iments 1,2,9 . No electrons were observed above 40MeV on thespectrometer phosphor screen (detection threshold 10 7 electrons).Plasma density was independently optimized for the unchannelledaccelerator, and highest charge and electron energies were obtainedat 4  £  10 19 cm 2 3 . The high density allowed acceleration before thelaser diffracted since self modulation and dephasing both occurmore quickly at high density, but this also reduced the peak energy compared to the channelled case. Operating the unchannelledaccelerator at the density used for the channelled accelerator(2  £  10 19 cm 2 3 ) produced low-charge low-energy beams, sincethe intensity of the drive beam was not maintained for sufficientdistance to allow acceleration at this density without channelling.Using a 600- m m-long plasma at 4  £  10 19 cm 2 3 , which is close to thedephasing length observed in PIC simulations at this density, theunchannelled accelerator produced the same peak energy as in the2mm plasma, but with more structure in the spectrum. Theseresults confirm that matching accelerator length to dephasinglength is critical for structuring the spectrum, and that extendingthe length (for instance, using a channel at lower density) results inhigher energies.Todifferentiatetheeffectsofchannellingfrompre-ionization,theigniter pulse was fired 80ps before the drive pulse. The plasma doesnot expand significantly over 80ps, so there was no shock wave andthe transverse density profile was flat and had no guiding properties.We observed no difference between the drive pulse only and pre-ionized cases, indicating that channelling and not pre-ionizationwasresponsible for differences in the electron beams described above.The beams from channel-guided accelerators such as thosedescribed here, with a few times 10 9 electrons in per cent levelenergy spread and mrad divergence, as well as intrinsic synchroni-zation to the laser beam, open up a new class of experiments withlaser accelerators. The channelling technology offers the ability tocontrol the laser beam propagation much as a copper structureprovides guiding and field shaping to RF accelerators. The invest-ment of power in channel formation is less than 5% of the drivepulse power (20% of the energy), yet the spectral density of thesebeams near 80MeV is at least a factor of 200 above previousunchannelled experiments using several times the laser power,andpeakenergyobservediscomparable 2 .Thenarrowenergyspreadof the channel-produced beams is consistent with simulations,which also indicate that the bunch length is near 10fs. Thechannel-guidedlaseraccelerator techniquewillhenceallowefficientgeneration of femtosecond X-rays 10 , coherent THz and infraredradiation 13,30 , and is an essential step towards the development of compactmultistageelectronacceleratorswithultrafastbunchesandwithfocusabilityandluminositycompetitivewithstateoftheartRFaccelerators.  A Received 4 June; accepted 29 July 2004; doi:10.1038/nature02900. 1. Modena, A.  et al.  Electron acceleration from the breaking of relativistic plasma waves.  Nature  377, 606–608 (1995).2. Malka,V.  et al.  Electronacceleration byawake fieldforcedbyan intenseultrashort laser pulse. Science 298,  1596–1600 (2002).3. Leemans, W. P.  et al.  Electron-yield enhancement in a laser-wakefield accelerator driven by asymmetric laser pulses.  Phys. Rev. Lett.  89,  174802 (2002).4. Tajima, T. & Dawson, J. M. Laser electron accelerator.  Phys. Rev. Lett.  43,  267–270 (1979).5. Esarey,E.,Sprangle,P.,Krall,J.&Ting,A.Overviewofplasma-basedacceleratorconcepts. IEEETrans.Plasma Sci.  24,  252–288 (1996).6. Esarey, E., Krall, J. & Sprangle, P. Envelope analysis of intense laser pulse self-modulation in plasmas. Phys. Rev. Lett.  72,  2887–2890 (1994).7. Esarey, E., Sprangle, P., Krall, J. & Ting, A. Self-focusing and guiding of short laser pulses in ionizinggases and plasmas.  IEEE J. Quant. Electron.  33,  1879–1914 (1997).8. Najmudin,Z. etal. Self-modulatedwakefieldandforcedlaserwakefieldaccelerationofelectrons. Phys.Plasmas  10,  2071–2077 (2003).9. Leemans, W. P.  et al.  Gamma-neutron activation experiments using laser wakefieldaccelerators.  Phys.Plasmas  8,  2510–2516 (2001).10. Leemans,W.P. etal. Observationofterahertzemissionfromalaser-plasmaacceleratedelectronbunchcrossing a plasma-vacuum boundary.  Phys. Rev. Lett.  91,  074802 (2003).11. Catravas, P., Esarey, E. & Leemans, W. P. Femtosecond x-rays from Thomson scattering using laserwakefield accelerators.  Meas. Sci. Technol.  12,  1828–1834 (2001).12. Wang, X. J., Qiu, X. & Ben-Zvi, I. Experimental observation of high-brightness microbunching in aphotocathode RF electron gun.  Phys. Rev. E   54,  R3121–R3124 (1996).13. Schoenlein, R. W.  et al.  Femtosecond X-ray pulses at 0.4A˚generated by 90 8  Thomson scattering — Atool for probing the structural dynamics of materials.  Science  274,  236–238 (1996).14. Sprangle,P.,Esarey,E.,Krall,J.&Joyce,G.Propagationandguidingofintenselaserpulsesinplasmas. Phys. Rev. Lett.  69,  2200–2203 (1992).15. Leemans, W. P.  et al.  Plasma guiding and wakefield generation for second-generation experiments. IEEE Trans. Plasma Sci.  24,  331–342 (1996).16. Umstadter, D., Kim, J. K. & Dodd, E. Laser injection of ultrashort electron pulses into wakefieldplasma waves.  Phys. Rev. Lett.  76,  2073–2076 (1996).17. Esarey, E.,Hubbard,R. F., Leemans, W. P., Ting,A. &Sprangle, P. Electroninjection into plasmawakefields by colliding laser pulses.  Phys. Rev. Lett.  79,  2682–2685 (1997).18. Durfee, C. G. & Milchberg, H. M. Light pipe for high intensity laser pulses.  Phys. Rev. Lett.  71, 2409–2412 (1993).19. Volfbeyn, P., Esarey, E. & Leemans, W. P. Guiding of laser pulses in plasma channels created by theignitor-heater technique.  Phys. Plasmas  6,  2269–2277 (1999).20. Kim, K. Y., Alexeev, I., Fan, J., Parra, E. & Milchberg, H. M. Plasma waveguides: Addition of endfunnels and generation in clustered gases.  AIP Conf. Proc.  647,  646–653 (2002).21. Gaul, E. W.  et al.  Production and characterization of a fully ionized He plasma channel.  Appl. Phys.Lett.  77,  4112–4114 (2000).22. Toth, C.  et al.  Powerful, pulsed, THz radiation from laser accelerated relativistic electron bunches. Proc. SPIE   5448,  491–504 (2004).23. Leemans,W. P.  etal.  Laser-drivenplasma-basedaccelerators — Wakefieldexcitation,channel guiding,and laser triggered particle injection.  Phys. Plasmas  5,  1615–1623 (1998).24. Strickland, D. & Mourou, G. Compression of amplified chirped optical pulses.  Opt. Commun.  56, 219–221 (1985).25. Leemans, W. P.  et al.  Terahertz radiation from laser accelerated electron bunches.  Phys. Plasmas  5, 2899–2906 (2004).26. Nieter, C. & Cary, J. R. VORPAL: A versatile plasma simulation code.  J. Comput. Phys.  196,  448–473(2004).27. Katsouleas, T., Wilks, S., Chen, S., Dawson, J. M. & Su, J. J. Beam loading in plasma accelerators.  Part. Accel.  22,  81–99 (1987).28. Reitsma, A. J. W.  et al.  Simulation of electron postacceleration in a two-stage laser wakefieldaccelerator.  Phys. Rev. ST Accel. Beams  5,  051301 (2002).29. Tsung, F. S.  et al.  Near GeVenergy laser wakefield acceleration of self-injected electrons in a cm scaleplasma channel.  Phys. Rev. Lett.  submitted.30. Saes, M.  et al.  A setup for ultrafast time-resolved x-ray absorption spectroscopy.  Rev. Sci. Instrum.  75, 24–30 (2004). Acknowledgements  This work was supported by the US Department of Energy and the NationalScience Foundation and used resources of the National Energy Research Scientific ComputingCenterat LBNL;C.G.wasalsosupported bytheHertzFoundation.C.G.acknowledgeshisfaculty advisor J. Wurtele. We appreciate contributions from G. Dugan, J. Faure, G. Fubiani, B. Nagler,K. Nakamura, N. Saleh, B. Shadwick, L. Archambault, M. Dickinson, S. Dimaggio, D. Syversrud, J. Wallig and N. Ybarrolaza. Competing interests statement  The authors declare that they have no competing financialinterests. Correspondence  and requests for materials should be addressed to W.P.L. (wpleemans@lbl.gov). ..............................................................  A laser–plasma acceleratorproducing monoenergeticelectron beams J.Faure 1 ,Y.Glinec 1 ,A.Pukhov  2 ,S.Kiselev  2 ,S.Gordienko 2 ,E.Lefebvre 3 ,J.-P. Rousseau 1 , F. Burgy  1 & V. Malka 1 1 Laboratoire d’Optique Applique´e, Ecole Polytechnique, ENSTA, CNRS,UMR 7639, 91761 Palaiseau, France 2 Institut fur Theoretische Physik, 1, Heinrich-Heine-Universitat Duesseldorf,40225 Duesseldorf, Germany  3 De´ partement de Physique The´orique et Applique´e, CEA/DAM Ile-de-France,91680 Bruye`res-le-Chaˆtel, France ............................................................................................................................................................................. Particle accelerators are used in a wide variety of fields, ranging from medicine and biology to high-energy physics. The accel-erating fields in conventional accelerators are limited to a few tensofMeVm 2 1 ,owingtomaterialbreakdownatthewallsofthestructure. Thus, the production of energetic particle beamscurrently requires large-scale accelerators and expensive infra-structures. Laser–plasma accelerators 1 have been proposed as anext generation of compact accelerators because of the huge letters to nature NATURE|VOL 431|30 SEPTEMBER 2004|www.nature.com/nature  541  ©    200 4 Nature PublishingGroup  electric fields they can sustain 2–5 ( > 100GeVm 2 1 ). However, ithas been difficult to use them efficiently for applicationsbecause they have produced poor-quality particle beams withlarge energy spreads 2–10 , owing to a randomization of electronsin phase space. Here we demonstrate that this randomizationcan be suppressed and that the quality of the electron beams canbe dramatically enhanced. Within a length of 3mm, the laserdrives a plasma bubble 11 that traps and accelerates plasmaelectrons. The resulting electron beam is extremely collimatedand quasi-monoenergetic, with a high charge of 0.5nC at170MeV. For most practical applications, high-quality particle beams withhigh spatial quality and monoenergetic energy distribution arerequired. A beam that does not satisfy these criteria would behard to use, because it would be difficult to transport it and/or tofocusit.Inordertoproducehigh-quality beamsfromplasma-basedaccelerators, two challenges have to be met: (1) the generation of anaccelerating structure in the plasma, and (2) the trapping andacceleration of injected beam loads into the accelerating structure.In order to generate accelerating structures in the plasma, a focusedultraintense laser pulse is used to drive large-amplitude plasmawaves.One possible method for achieving this is the laser wakefield,inwhich plasmawavesare excited by thelaser ponderomotiveforce.When the laser pulse length  c  t   (where  c   is the speed of light and  t   isthe pulse duration) is comparable to the plasma wavelength  l  p , theponderomotive force, which is proportional to the gradient of thelaser intensity, efficiently pushes plasma electrons out of the regionsof strong laser field. Thus, electrons are separated from the ions,which do not move because of their higher mass. This createsthe space charge field needed for particle acceleration, that is, theplasma wave.The generation of intense accelerating fields in plasmas has beendemonstrated in manyexperiments 8,12,13 . Proof-of-principle experi-ments have shown the feasibility of externally injecting electronsfrom a conventional accelerator into the laser-driven plasma accel-erating structure 8–10 . However, the output beam quality has beenpoor: the electron energy distribution has had a 100% energy spread. Until now, the most widespread method for producingelectron beams from plasmas has relied on the self-modulated laserwakefieldaccelerator 14–16 .Inthisaccelerator,thelaserpulseislongerthan the plasma wavelength. Under the influence of the self-modulation instability, its envelope modulates at the plasmafrequency and resonantly excites a plasma wave. When the plasmawave amplitude reaches the wave-breaking level, copious amountsof plasma background electrons are trapped in the plasmawave andaccelerated. Numerous experiments have produced electron beamswith nC charge and divergence varying from a few degreesto tens of degrees and maxwellian energy distributions 2–4 . More recently,several groups 5–7,17 have demonstrated that more compact laserscan be used to efficiently generate high-repetition-rate (10Hz)electron sources, which could be used for applications. However,these beams still have very large energy spreads and a low numberof electrons at high energy (typically   , 1pC at 200 ^ 10MeV).Previous experiments inherently produced poor-quality beams:wave-breaking occurred under the laser pulse envelope and theaccelerated electrons were also under the influence of the ultra-intense laser field. Direct laser acceleration 6,18 by transverse laserfield caused the spatial beam quality to deteriorate, causing emit-tance growth.Here we demonstrate the generation of high-quality electronbeams from ultraintense laser–plasma acceleration. Extremely col-limated beams with 10mrad divergence and 0.5 ^ 0.2nC of chargeat 170 ^ 20MeV have been produced. Contrary to all previousresults obtained from laser–plasma accelerators, the electron energy distribution is quasi-monoenergetic. The number of high-energy electrons (170MeV) is increased by at least three orders of magni-tude with respect to previous work.The experiment was performed by focusing a chirped pulseamplification laser 19,20 onto a helium gas jet (Fig. 1). Figure 2ashows a picture of the electron beam when no magnetic field isapplied. The electron beam is very well collimated, with a 10mraddivergence (full-width at half-maximum, FWHM); to our knowl- Figure 1  Experimental set-up. Top, picture of the experiment; bottom, diagram. Anultrashort and ultraintense laser pulse is focused onto a 3mm supersonic gas jet andproduces a highly collimated 170MeV electron beam. LANEX is a phosphor screen; CCD,charge-coupled device camera; ICT, integrating current transformer. Figure 2  Raw images obtained on the LANEX screen. The vertical axis represents thebeam angular divergence. When a magnetic field is applied, the horizontal axisrepresents electron energy. The white vertical dashed line is drawn at the intersectionof the laser axis with the LANEX screen.  a , Image of the electron beam spatialdistribution obtained from the LANEX screen when no magnetic field (  B   ) is applied. b , Image obtained when the magnetic field is applied, showing that the bulk of thebeam is deviated and its position corresponds to 170MeV electrons. The fact that thebeam trajectory is displaced when a magnetic field is applied confirms that the signalon the LANEX screen corresponds to electrons and not to photons.  c , Image obtainedwith a magnetic field and a higher plasma density (  n   e ¼ 2  £  10 19 cm 2 3  ). Thiselectron beam has a much larger divergence and a 100% energy spread with fewelectrons above 100MeV. letters to nature NATURE|VOL 431|30 SEPTEMBER 2004|www.nature.com/nature 542  ©    200 4 Nature PublishingGroup  edge, this is the smallest divergence ever measured for a beamemerging from a plasma accelerator. Figure 2b shows the deviationof the beam when a magnetic field is applied. The image shows anarrow peak around 170MeV, indicating efficient monoenergeticacceleration. For comparison, Fig. 2c shows an image obtained athigher electron density in the plasma ( n e ¼ 2  £  10 19 cm 2 3 ). Here,electronsarerandomly accelerated toallenergiesand thenumberof high-energy electrons is low. In addition, the beam divergenceis much larger than in Fig. 2b. Figure 3 shows an electronspectrum after deconvolution. The distribution is clearly quasi-monoenergetic and peaks at 170MeV, with a 24% energy spread(corresponding to the spectrometer resolution).Finally,thechargecontainedinthisbeamcanbeinferredusinganintegrating current transformer: the whole beam contains2 ^ 0.5nC, and the charge at 170 ^ 20MeV is 0.5 ^ 0.2nC.From the above, we can deduce that the electron beam energy was100mJ. Thus, the energy conversion from the laser to the electronbeam was 10%.Experimentally,thisregimecouldbereachedinanarrow rangeof parameters: stretching the pulse duration above 50fs was sufficientto lose the peaked energy distribution. Similarly, when the electrondensity was increased from 6  £  10 18 cm 2 3 to 7.5  £  10 18 cm 2 3 ,the energy distribution became a broad plateau, similar toprevious results 5 . Above 10 19 cm 2 3 , the electron distribution wasmaxwellian-like with very few electrons accelerated at high energy.Below 6  £  10 18 cm 2 3 , the number of accelerated electronsdecreased dramatically, although the distribution was still mono-energetic. The evolution of electron spectra with experimentalparameters indicates that using laser pulses shorter than the plasmaperiod is beneficial for high-quality and monoenergetic electronacceleration.To reach a deeper understanding of the experiment, we have runthree-dimensional (3D) particle-in-cell (PIC) simulations using thecode Virtual Laser Plasma Laboratory  21 . The simulation results areshown in Fig. 4a–c. The simulation suggests that our experimentalresults can be explained by the following scenario. (1) At thebeginning of the simulation, the laser pulse length (9 m m) is nearly resonant with the plasma wave ( l  p ¼ 13.6 m m); but its diameter(21 m m . l  p ) is larger than the matched diameter. (2) As the pulsepropagates in the plateau region of the gas jet, it self-focuses andundergoes longitudinal compression by plasma waves (Fig. 4a).Thisdecreasestheeffectiveradiusofthelaserpulseandincreasesthe Figure 3  Experimental and simulated electron spectra. Blue line with crosses, electronspectrum corresponding to Fig. 2b, after deconvolution. Dashed line, estimation of thebackground level. Red horizontal error bars, resolution of the spectrometer. Green line,electronspectrumobtainedfrom3DPICsimulations.d N   /d E   isthenumberofelectronsperMeV (  E   is the electron energy in MeV). Figure 4  3D PIC simulation results.  a ,  b , Distributions of laser intensity (  a  ) and electrondensity(  b  )inthe x  – z  plane,whichisperpendiculartothepolarizationdirectionandpassesthrough the laser axis. The laser pulse runs from left to right, and has propagated 2mm inthe plasma. The bubble structure is clearly visible. The laser pushes the electron fluidforward at the bubble head and creates a density compression there. Behind the laser wesee the cavitated region with nearly zero electron density. The radially expelled electronsflow along the cavity boundary and collide at the X-point at the bubble base. Someelectrons are trapped and accelerated in the bubble. The beam of accelerated electronsisseen as the black rod in  b . These electrons are propagating behind the laser pulse (  a  ) andare not disturbed by the laser field.  c , Electron phase space density  f   (  x  , g  ) in arbitraryunits.  g  is the relativistic factor of the electron:  g ¼ (1 2 v   2  /  c   2  ) 2 1/2 , and  v   is theelectron velocity. We see that the electrons have dephased and have self-bunched in thephase space around  g .. 350. This self-bunching results in the mono-energetic peak inthe energy spectrum (Fig. 3). The red horizontal dashed lines indicate the location of themono-energetic peak in the phase space. letters to nature NATURE|VOL 431|30 SEPTEMBER 2004|www.nature.com/nature  543  ©    200 4 Nature PublishingGroup  laser intensity by one order of magnitude. (3) This compressedlaser pulse is now resonant with the plasma wave and it drives ahighly nonlinear wakefield (Fig. 4b): the laser ponderomotivepotential expels the plasma electrons radially and leaves a cavitatedregion behind (this is referred to as the ‘cavitation’ or ‘blow-out’regime). In this regime, the 3D structure of the wakefieldresembles a plasma bubble 11 . (4) As the electron density at thewalls of the bubble becomes large, wave-breaking occurs andelectrons are injected and accelerated inside the bubble. (5) Asthe number of trapped electrons increases, the bubble elongates.Its effective group velocity decreases, and electrons start to dephasewith respect to the accelerating field. This dephasing causeselectron self-bunching in the phase space (Fig. 4c). This self-bunching results in the monoenergetic peak in the energy spectrum(Fig. 3).Simulations also show that the quality of the electron beam ishigher when trapped electrons do not interact with the laser field. If this wereto occur, the laser field would cause the electrons to scatterin phase space, degrading the low divergence as well as the mono-energetic distribution. This argument could explain why higher-quality beams are obtained experimentally for shorter pulses andlower electron densities.Figure 4a shows that the self-focused and compressed laser pulsestands in front of the trapped electrons (Fig. 4b), leaving themalmost undisturbed 5,11 . The electron energy spectrum obtainedfrom the simulations is shown in Fig. 3: it peaks at 175 ^ 25MeV,inagreementwiththeexperiment.Thedivergenceof10mradisalsoin agreement with experiments. Simulations also indicate that theelectron bunch duration is less than 30fs (here, the term ‘bunch’refers to the fact that electrons are created in short bursts). Becausethe electron distribution is quasi-monoenergetic, the bunch willstay short upon propagation: considering a 24% energy spread at170MeV, we can show that the bunch stretches by only 50fsm 2 1 asit propagates.Another important point is the apparent robustness of the ‘blow-out’regime.Theinitiallaserparameters — forexample,thefocalspotradius and intensity  — were far from the final values in the bubble(Fig.4).Yetself-focusingledtocompressionofthelaserpulseandtothe formation of an electron cavity. The energy of 1J for a 30fs laserpulse, as used in the experiment, seems to be close to the thresholdfor this regime. Simulations 11 suggest that with more laser energy and shorter pulses, the blow-out regime and the formation of thebubble will lead to the acceleration of monoenergetic beams athigher energies and higher charges.Our experimental results and 3D PIC simulations indicate that itis possible to generate a monoenergetic electron beam by carefully selecting laser and plasma parameters. The bunch duration( , 50fs), along with the present improvement in the charge (nC)and the quality of the electron beam (monoenergetic spectrum, low divergence),reinforcetherelevanceofplasma-basedacceleratorsformany applications (such as high-resolution radiography for non-destructive material inspection, radiotherapy, ultrafast chemistry,radiobiology and material science). With the rapid progress of laserscience, we expect that it will soon become possible to generatecompact, monoenergetic and high-quality electron beams with atunable energy range at a reasonable cost. Such a source wouldbe perfectly adapted as an injector for future GeV laser–plasmaaccelerator schemes. It would also be relevant for generatingultrashort X-ray sources, using undulators or lasers via Thomsonscattering.  A Methods Laser Thisnew regimewasreachedbyusingtheultrashortandultraintenselaserpulsegeneratedin a titanium-doped sapphire, chirped pulse amplification laser system. The laser pulsehad a 33 ^ 2fs duration (FWHM), and contained 1J of laser energy at centralwavelength820nm.Itwasfocusedontotheedgeofa3-mm-longsupersonicheliumgasjetusinga  f  /18off-axis parabola. The diffraction-limited focal spot had a diameter of   r  0 ¼ 21 m m atFWHM, producing avacuum-focused laser intensityof   I  ¼ 3.2  £  10 18 Wcm 2 2 , for whichthe corresponding normalized potential vector is  a 0 ¼ eA /( mc  2 ) ¼ 1.3 (  A  is the laservector potential,  e  and  m  are respectively the charge and mass of the electron). For thesehigh laser intensities, the helium gas was fully ionized by the foot of the laser pulse andionization did not play a role in the interaction. Electron diagnostics Electron detection was achieved using a LANEX phosphor screen, placed 25cm afterthe gas jet. As electrons passed through the screen, energy was deposited and re-emitted into visible photons which were then imaged onto a 16bit charge-coupleddevice (CCD) camera. For energy distribution measurements, a 0.45T, 5-cm-longpermanent magnet was inserted between the gas jet and the LANEX screen. TheLANEX screen was protected by a 100- m m-thick aluminium foil in order to avoiddirect exposure to the laser light. For deconvolution of the images obtained with theLANEX screen, electron deviation in the magnetic field has been considered as well asthe electron stopping power inside the LANEX screen. The resolution (red error bar inFig. 3) is limited by the electron beam spatial quality and by the dispersing power of the magnet. This gives a resolution of respectively 32MeV and 12MeV for 170MeVand 100MeV energies. Above 200MeV, the resolution quickly degrades. The charge of the electron beam was measured using an integrating current transformer placed 30cmbehind the LANEX screen. It allowed us to measure the total charge of the beam whenno magnetic field was applied, and the charge above 100MeV when the magnetic fieldwas applied. PIC simulations The simulation parameters corresponded to the optimal experimental case: the plasmaelectron density was  n e ¼ 6  £  10 18 cm 2 3 , the laser pulse duration was 30fs and the initiallaser spot size 21 m m FWHM. The laser pulse was assumed to be a perfect gaussiancontaining 1J of energy. The plasma profile was chosen to fit the experimental density profile of the gas jet. Received 5 July; accepted 25 August 2004; doi:10.1038/nature02963. 1. Tajima, T. & Dawson, J. M. Laser electron accelerator.  Phys. Rev. Lett.  43,  267–270 (1979).2. Modena, A.  et al.  Electron acceleration from the breaking of relativistic plasma waves.  Nature  337, 606–608 (1995).3. Umstadter, D.,Chen,S.-Y.,Maksimchuk,A.,Mourou,G.& Wagner,R.Nonlinearopticsin relativisticplasmas and laser wake field acceleration of electrons.  Science  273,  472–475 (1996).4. Moore, C. I.  et al.  Electron trapping in self-modulated laser wakefields by Raman backscatter.  Phys.Rev. Lett.  79,  3909–3912 (1997).5. Malka,V.  et al.  Electronacceleration byawake field forcedbyan intense ultrashort laser pulse.  Science 298,  1596–1600 (2002).6. Gahn, C.  et al.  Multi-MeVelectron beam generation by direct laser acceleration in high-density plasma channels.  Phys. Rev. Lett.  83,  4772–4775 (1999).7. Malka, V.  et al.  Characterization of electron beams produced by ultrashort (30fs) laser pulses.  Phys.Plasmas  8,  2605–2608 (2001).8. Kitagawa, Y.  et al.  Beat-wave excitation of plasmawaveand observation of accelerated electrons.  Phys.Rev. Lett.  68,  48–51 (1992).9. Everett, M.  et al.  Trapped electron acceleration by a laser-driven relativistic plasma wave.  Nature  368, 527–529 (1994).10. Amiranoff, F.  et al.  Observation of laser wakefield acceleration of electrons.  Phys. Rev. Lett.  81, 995–998 (1998).11. Pukhov, A. & Meyer-ter-Vehn, J. Laser wake field acceleration: the highly non-linear broken-waveregime.  Appl. Phys. B  74,  355–361 (2002).12. Clayton, C. E., Joshi, C., Darrow, C. & Umstadter, D. Relativistic plasma-wave excitation by collinearoptical mixing.  Phys. Rev. Lett.  54,  2343–2346 (1985).13. Amiranoff, F.  et al.  Observation of modulational instability in Nd-laser beat-wave experiments.  Phys.Rev. Lett.  68,  3710–3713 (1992).14. Andreev, N. E., Gorbunov, L. M., Kirsanov, V. I., Pogosova, A. A. & Ramazashvili, R. R. Resonantexcitation of wakefields by a laser pulse in a plasma.  JETP Lett.  55,  571–574 (1992).15. Sprangle, P., Esarey,E., Krall,J. &Joyce,G. Propagationandguiding of intenselaserpulsesinplasmas. Phys. Rev. Lett.  69,  2200–2203 (1992).16. Antonsen, T. M. & Mora, P. Self-focusing and Raman scattering of laser pulses in tenuous plasmas. Phys. Rev. Lett.  69,  2204–2207 (1992).17. Leemans, W. P.  et al.  Electron-yield enhancement in a laser-wakefield accelerator driven by asymmetric laser pulses.  Phys. Rev. Lett.  89,  174802 (2002).18. Pukhov,A., Sheng,Z.-M.& Meyer-ter-Vehn,J.Particle accelerationin relativisticlaserchannels. Phys.Plasmas  6,  2847–2854 (1999).19. Strickland, D. & Mourou, G. Compression of amplified chirped optical pulses.  Opt. Commun.  56, 219–221 (1985).20. Pittman, M.  et al.  Design and characterization of a near-diffraction-limited femtosecond 100-TW10-Hz high-intensity laser system.  Appl. Phys. B  74,  529–535 (2002).21. Pukhov,A.J.Three-dimensionalelectromagneticrelativisticparticle-in-cellcodeVLPL(VirtualLaserPlasma Lab).  J. Plasma Phys.  61,  425–433 (1999). Acknowledgements  We acknowledge support from the European Community ResearchInfrastructure Activity under the FP6 “Structuring the European Research Area” programme(CARE) and from the German Scientific Council (DFG). Competing interests statement  The authors declare that they have no competing financialinterests. Correspondence  and requests for materials should be addressed to V.M. (victor.malka@ensta.fr). letters to nature NATURE|VOL 431|30 SEPTEMBER 2004|www.nature.com/nature 544  ©    200 4 Nature PublishingGroup View publication statsView publication stats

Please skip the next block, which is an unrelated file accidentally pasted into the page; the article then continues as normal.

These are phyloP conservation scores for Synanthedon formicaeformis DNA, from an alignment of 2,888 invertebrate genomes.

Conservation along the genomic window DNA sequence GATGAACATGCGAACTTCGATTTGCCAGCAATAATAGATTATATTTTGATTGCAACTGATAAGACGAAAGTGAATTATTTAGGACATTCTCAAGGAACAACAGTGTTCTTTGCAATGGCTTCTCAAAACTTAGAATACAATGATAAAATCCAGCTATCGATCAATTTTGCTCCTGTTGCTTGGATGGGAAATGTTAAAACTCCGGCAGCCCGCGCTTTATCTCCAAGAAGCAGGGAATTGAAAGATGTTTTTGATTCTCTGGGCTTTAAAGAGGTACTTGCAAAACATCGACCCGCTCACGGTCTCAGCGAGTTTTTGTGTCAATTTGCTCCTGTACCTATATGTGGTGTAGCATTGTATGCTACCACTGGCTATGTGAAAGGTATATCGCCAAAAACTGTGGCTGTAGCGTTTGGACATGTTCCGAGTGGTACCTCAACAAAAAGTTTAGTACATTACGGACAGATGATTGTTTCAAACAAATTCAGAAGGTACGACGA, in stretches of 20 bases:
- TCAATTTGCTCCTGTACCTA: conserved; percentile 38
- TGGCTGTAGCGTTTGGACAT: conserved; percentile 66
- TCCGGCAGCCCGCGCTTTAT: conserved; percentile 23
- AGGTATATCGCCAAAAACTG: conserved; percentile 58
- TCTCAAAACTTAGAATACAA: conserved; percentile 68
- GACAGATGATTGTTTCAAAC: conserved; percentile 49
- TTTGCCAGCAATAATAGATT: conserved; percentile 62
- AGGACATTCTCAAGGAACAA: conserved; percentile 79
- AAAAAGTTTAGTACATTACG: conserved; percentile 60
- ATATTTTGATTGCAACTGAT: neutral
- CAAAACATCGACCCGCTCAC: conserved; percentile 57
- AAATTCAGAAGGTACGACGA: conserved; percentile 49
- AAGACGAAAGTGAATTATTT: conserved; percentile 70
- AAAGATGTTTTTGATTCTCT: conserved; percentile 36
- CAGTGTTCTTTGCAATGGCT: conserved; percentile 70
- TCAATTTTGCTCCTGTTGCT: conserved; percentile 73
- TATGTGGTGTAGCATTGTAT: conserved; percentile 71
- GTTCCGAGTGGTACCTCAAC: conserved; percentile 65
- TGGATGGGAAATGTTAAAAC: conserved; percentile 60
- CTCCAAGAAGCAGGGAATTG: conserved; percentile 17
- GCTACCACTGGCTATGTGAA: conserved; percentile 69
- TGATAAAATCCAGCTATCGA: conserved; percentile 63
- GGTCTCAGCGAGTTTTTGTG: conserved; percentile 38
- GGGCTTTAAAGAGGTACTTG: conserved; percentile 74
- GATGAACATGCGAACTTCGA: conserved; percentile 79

Related Search
Advertisements
Related Docs
View more...
We Need Your Support
Thank you for visiting our website and your interest in our free products and services. We are nonprofit website to share and download documents. To the running of this website, we need your help to support us.

Thanks to everyone for your continued support.

No, Thanks